Tip of our tongue –
Instead of letting a brand have the final word, we called a lexicographer about it.
When I was presented with the Jif campaign’s news (timed with sales of a limited-edition jar of peanut butter ), I asked if I could speak with anybody who’d worked at Jif for some time and could thus weigh in on managing a brand like Jif during the era when a popular computer-imaging acronym exploded into common English vernacular. I’d hope this conversation would add nuance to the debate over how people choose to pronounce the letter G.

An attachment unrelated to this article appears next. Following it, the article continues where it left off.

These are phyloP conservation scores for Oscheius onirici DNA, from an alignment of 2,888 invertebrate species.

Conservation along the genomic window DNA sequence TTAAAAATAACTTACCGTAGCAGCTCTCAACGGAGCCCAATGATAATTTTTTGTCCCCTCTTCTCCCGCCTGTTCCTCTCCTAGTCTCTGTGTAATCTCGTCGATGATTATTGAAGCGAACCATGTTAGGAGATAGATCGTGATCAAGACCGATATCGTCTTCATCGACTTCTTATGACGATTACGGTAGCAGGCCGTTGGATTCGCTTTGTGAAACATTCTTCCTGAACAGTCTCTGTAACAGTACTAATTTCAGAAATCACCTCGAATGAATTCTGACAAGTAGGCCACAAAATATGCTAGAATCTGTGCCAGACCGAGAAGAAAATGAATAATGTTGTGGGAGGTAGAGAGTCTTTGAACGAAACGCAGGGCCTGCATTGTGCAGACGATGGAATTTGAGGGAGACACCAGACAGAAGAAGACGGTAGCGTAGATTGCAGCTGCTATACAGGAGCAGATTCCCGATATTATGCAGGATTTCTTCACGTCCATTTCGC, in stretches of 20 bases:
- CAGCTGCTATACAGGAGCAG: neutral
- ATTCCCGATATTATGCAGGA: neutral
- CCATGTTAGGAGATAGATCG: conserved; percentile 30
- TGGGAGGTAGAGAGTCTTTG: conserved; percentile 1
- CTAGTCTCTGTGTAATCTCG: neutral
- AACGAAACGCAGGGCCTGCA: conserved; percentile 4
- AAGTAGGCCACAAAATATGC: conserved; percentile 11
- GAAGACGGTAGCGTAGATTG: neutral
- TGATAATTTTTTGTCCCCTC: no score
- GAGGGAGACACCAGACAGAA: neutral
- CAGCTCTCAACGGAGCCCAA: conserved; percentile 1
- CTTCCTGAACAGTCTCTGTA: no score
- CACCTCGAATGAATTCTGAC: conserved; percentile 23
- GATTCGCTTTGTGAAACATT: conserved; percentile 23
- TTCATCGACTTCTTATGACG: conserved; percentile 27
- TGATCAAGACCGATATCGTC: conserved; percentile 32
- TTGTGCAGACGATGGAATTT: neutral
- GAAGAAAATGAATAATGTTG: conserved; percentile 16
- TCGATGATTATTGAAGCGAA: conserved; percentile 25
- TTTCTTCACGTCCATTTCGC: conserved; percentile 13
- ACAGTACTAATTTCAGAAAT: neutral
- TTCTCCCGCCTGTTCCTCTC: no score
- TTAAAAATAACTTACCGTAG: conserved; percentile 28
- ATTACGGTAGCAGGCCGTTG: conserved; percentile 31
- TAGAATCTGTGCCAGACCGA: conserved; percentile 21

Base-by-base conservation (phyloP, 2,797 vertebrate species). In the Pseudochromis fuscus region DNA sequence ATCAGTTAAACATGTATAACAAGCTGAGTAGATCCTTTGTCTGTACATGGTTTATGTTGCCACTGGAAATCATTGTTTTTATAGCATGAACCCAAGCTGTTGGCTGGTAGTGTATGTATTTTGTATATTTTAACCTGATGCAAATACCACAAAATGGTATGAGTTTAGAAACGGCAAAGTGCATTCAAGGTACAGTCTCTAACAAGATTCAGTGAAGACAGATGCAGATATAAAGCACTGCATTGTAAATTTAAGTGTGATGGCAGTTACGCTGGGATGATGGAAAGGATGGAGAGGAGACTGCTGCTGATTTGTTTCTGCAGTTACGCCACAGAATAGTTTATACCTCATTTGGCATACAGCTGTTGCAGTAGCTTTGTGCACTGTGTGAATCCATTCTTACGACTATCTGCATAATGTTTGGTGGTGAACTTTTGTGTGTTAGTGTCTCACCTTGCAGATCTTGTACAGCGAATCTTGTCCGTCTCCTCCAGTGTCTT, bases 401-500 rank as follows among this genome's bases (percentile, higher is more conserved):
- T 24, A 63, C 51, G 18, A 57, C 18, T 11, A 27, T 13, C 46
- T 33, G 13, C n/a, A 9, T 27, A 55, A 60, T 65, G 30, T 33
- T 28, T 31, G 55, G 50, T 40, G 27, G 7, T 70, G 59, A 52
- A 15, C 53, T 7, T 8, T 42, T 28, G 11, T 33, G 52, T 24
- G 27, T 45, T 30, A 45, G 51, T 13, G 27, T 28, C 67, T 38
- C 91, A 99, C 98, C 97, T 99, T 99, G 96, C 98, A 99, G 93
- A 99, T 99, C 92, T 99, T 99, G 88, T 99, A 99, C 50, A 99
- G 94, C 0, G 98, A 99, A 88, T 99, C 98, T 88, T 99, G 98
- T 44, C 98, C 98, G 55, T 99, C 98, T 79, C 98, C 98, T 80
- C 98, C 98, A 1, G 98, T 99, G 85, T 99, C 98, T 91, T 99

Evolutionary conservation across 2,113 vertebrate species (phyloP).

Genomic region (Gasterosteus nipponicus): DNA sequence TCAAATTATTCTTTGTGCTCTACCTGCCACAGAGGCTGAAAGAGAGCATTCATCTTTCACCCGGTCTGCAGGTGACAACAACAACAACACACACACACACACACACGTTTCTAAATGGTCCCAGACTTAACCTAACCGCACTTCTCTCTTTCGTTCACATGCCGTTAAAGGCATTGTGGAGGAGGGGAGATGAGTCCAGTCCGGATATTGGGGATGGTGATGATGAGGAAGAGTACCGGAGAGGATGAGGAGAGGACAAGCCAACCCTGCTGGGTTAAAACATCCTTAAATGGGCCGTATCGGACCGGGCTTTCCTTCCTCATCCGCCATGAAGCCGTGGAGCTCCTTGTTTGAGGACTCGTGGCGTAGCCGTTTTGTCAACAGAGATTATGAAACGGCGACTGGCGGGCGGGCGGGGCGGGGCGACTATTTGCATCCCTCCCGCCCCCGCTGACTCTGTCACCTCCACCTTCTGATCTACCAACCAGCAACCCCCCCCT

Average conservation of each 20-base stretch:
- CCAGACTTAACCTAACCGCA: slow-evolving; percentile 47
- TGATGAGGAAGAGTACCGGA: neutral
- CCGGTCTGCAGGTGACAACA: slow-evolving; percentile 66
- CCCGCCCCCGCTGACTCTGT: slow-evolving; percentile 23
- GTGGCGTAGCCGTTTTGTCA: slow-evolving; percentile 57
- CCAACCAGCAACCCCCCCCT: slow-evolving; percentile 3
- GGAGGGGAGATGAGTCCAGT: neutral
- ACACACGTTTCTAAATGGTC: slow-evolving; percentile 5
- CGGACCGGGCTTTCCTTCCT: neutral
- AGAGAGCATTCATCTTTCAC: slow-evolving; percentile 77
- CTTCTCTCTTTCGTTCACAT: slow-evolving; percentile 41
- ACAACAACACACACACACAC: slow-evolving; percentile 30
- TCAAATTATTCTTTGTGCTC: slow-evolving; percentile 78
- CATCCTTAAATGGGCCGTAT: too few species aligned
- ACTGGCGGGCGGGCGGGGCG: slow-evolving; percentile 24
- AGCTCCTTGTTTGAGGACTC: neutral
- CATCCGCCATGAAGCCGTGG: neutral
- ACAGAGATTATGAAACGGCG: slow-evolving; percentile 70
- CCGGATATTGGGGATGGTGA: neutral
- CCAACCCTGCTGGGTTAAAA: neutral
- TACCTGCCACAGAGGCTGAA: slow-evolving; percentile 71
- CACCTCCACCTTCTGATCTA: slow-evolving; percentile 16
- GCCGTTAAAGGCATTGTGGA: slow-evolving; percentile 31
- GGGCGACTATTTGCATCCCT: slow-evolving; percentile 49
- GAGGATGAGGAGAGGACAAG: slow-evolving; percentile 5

Instead, I received a phone call from a director of marketing at Smucker’s (the corporate parents of Jif, Adam’s, and other popular peanut-based spreads) who made it clear that this marketing push emerged in the past year when a new group began running Smucker’s advertising campaigns. The representative dodged my pointed questions about the etymology of the acronym, particularly how the company reckons with the creator of the GIF, Steve Wilhite , affirming his original pronunciation intent during a award acceptance speech:
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